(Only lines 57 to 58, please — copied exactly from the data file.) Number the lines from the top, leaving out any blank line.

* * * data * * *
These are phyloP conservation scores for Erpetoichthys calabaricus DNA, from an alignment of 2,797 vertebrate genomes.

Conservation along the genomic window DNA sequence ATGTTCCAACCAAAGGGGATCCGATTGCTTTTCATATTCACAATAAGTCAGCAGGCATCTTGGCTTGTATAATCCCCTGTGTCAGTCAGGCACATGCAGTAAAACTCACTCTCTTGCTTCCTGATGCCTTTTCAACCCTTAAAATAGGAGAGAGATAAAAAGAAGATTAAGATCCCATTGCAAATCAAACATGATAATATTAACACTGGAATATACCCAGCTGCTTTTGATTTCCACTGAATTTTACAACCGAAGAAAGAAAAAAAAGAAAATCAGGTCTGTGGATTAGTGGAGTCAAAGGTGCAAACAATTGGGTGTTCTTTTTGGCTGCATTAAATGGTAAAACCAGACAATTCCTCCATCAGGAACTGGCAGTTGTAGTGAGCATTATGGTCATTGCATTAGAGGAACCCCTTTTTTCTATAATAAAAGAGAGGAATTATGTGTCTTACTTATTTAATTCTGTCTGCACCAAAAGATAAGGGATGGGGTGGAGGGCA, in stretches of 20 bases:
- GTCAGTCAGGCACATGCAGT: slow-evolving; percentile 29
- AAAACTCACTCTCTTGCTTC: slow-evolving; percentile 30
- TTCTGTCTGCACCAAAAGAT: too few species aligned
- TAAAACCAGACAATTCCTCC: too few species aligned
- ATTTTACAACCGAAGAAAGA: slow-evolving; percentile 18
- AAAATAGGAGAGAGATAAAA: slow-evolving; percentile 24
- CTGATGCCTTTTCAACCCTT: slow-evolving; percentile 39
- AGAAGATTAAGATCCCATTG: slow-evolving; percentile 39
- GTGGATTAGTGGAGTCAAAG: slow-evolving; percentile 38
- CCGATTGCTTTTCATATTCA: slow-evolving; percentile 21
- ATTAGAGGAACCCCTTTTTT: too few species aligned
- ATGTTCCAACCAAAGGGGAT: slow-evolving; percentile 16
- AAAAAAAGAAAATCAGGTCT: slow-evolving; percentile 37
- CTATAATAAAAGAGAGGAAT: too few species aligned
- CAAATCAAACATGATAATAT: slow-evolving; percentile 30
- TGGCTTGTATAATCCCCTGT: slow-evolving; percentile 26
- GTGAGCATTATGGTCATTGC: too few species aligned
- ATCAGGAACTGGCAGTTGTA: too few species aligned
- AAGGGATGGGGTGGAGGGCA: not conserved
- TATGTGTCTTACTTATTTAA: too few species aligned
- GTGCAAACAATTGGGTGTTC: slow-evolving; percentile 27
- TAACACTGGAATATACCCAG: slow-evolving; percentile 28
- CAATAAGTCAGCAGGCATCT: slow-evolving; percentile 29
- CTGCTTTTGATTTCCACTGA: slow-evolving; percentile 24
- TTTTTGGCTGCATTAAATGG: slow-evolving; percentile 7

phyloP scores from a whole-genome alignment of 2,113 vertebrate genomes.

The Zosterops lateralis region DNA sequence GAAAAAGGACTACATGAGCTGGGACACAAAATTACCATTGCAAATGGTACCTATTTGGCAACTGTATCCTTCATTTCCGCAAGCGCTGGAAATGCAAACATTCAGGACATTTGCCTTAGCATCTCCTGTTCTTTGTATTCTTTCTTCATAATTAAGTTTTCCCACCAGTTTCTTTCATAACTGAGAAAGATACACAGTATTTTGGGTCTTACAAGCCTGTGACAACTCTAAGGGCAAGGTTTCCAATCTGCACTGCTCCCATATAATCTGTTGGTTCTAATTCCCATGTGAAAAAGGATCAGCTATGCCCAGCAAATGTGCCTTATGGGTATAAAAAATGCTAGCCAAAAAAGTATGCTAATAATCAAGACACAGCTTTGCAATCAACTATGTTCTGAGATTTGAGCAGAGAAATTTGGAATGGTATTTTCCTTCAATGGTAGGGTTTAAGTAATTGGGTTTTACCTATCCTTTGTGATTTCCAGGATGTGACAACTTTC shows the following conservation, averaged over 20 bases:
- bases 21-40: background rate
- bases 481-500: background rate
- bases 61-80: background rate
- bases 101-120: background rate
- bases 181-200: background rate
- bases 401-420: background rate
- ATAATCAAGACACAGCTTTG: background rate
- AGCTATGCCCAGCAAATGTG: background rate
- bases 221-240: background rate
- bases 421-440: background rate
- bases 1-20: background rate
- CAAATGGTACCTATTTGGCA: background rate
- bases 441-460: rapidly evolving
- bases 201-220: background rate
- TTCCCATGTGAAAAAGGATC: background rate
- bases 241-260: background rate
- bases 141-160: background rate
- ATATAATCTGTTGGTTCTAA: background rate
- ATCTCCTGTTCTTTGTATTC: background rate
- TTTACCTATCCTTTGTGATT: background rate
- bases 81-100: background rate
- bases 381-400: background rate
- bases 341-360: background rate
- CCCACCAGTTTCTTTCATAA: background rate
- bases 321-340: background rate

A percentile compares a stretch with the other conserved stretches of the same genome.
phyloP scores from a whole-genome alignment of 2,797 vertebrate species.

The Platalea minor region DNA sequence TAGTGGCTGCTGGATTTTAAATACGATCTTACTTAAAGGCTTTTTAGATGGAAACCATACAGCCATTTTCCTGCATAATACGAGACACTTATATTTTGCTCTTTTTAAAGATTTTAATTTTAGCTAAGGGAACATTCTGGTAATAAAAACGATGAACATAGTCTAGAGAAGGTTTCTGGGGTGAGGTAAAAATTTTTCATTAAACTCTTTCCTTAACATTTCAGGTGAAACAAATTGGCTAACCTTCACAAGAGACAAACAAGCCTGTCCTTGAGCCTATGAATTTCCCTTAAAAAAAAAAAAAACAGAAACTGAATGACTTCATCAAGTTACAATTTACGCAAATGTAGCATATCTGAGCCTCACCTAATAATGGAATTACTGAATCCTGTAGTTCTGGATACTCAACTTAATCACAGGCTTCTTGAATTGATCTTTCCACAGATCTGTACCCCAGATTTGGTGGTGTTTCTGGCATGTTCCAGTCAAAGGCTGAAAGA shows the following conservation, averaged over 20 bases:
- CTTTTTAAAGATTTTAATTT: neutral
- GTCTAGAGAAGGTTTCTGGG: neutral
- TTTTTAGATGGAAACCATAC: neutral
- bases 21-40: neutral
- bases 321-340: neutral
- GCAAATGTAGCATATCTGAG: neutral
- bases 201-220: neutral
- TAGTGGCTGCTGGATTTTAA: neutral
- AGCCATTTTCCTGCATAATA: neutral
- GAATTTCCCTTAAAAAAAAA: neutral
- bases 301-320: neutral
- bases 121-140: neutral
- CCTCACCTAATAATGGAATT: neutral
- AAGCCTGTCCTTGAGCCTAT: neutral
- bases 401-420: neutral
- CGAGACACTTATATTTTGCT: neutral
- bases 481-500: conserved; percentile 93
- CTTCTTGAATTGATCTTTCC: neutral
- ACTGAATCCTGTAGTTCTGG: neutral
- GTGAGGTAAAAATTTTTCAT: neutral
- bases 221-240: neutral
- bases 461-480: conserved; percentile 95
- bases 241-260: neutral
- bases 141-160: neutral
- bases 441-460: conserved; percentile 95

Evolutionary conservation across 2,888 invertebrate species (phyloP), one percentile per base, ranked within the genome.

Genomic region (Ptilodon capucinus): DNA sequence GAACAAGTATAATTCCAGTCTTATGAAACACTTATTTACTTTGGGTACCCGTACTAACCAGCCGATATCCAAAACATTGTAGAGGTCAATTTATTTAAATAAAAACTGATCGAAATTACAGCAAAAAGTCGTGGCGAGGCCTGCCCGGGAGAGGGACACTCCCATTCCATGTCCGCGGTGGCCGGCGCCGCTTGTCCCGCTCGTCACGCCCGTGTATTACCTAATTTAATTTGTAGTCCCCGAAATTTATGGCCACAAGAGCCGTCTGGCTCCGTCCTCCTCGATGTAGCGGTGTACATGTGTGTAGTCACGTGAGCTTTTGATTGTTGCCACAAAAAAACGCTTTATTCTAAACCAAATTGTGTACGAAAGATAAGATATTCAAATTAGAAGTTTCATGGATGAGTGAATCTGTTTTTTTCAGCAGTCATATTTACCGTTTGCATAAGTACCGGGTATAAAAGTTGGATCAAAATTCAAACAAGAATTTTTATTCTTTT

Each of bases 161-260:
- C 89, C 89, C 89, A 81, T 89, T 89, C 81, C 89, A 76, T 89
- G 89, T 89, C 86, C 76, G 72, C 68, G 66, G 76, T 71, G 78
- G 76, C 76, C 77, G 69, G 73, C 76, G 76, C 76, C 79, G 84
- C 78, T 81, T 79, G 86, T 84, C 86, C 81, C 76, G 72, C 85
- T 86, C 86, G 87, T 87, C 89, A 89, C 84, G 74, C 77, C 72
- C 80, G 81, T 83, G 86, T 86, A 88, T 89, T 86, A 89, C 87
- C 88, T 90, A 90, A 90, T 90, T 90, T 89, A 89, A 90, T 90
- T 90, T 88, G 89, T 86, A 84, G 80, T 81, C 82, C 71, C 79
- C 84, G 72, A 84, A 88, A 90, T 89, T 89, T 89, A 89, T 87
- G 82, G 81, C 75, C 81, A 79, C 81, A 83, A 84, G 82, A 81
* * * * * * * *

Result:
The Platalea minor region DNA sequence TAGTGGCTGCTGGATTTTAAATACGATCTTACTTAAAGGCTTTTTAGATGGAAACCATACAGCCATTTTCCTGCATAATACGAGACACTTATATTTTGCTCTTTTTAAAGATTTTAATTTTAGCTAAGGGAACATTCTGGTAATAAAAACGATGAACATAGTCTAGAGAAGGTTTCTGGGGTGAGGTAAAAATTTTTCATTAAACTCTTTCCTTAACATTTCAGGTGAAACAAATTGGCTAACCTTCACAAGAGACAAACAAGCCTGTCCTTGAGCCTATGAATTTCCCTTAAAAAAAAAAAAAACAGAAACTGAATGACTTCATCAAGTTACAATTTACGCAAATGTAGCATATCTGAGCCTCACCTAATAATGGAATTACTGAATCCTGTAGTTCTGGATACTCAACTTAATCACAGGCTTCTTGAATTGATCTTTCCACAGATCTGTACCCCAGATTTGGTGGTGTTTCTGGCATGTTCCAGTCAAAGGCTGAAAGA shows the following conservation, averaged over 20 bases:
- CTTTTTAAAGATTTTAATTT: neutral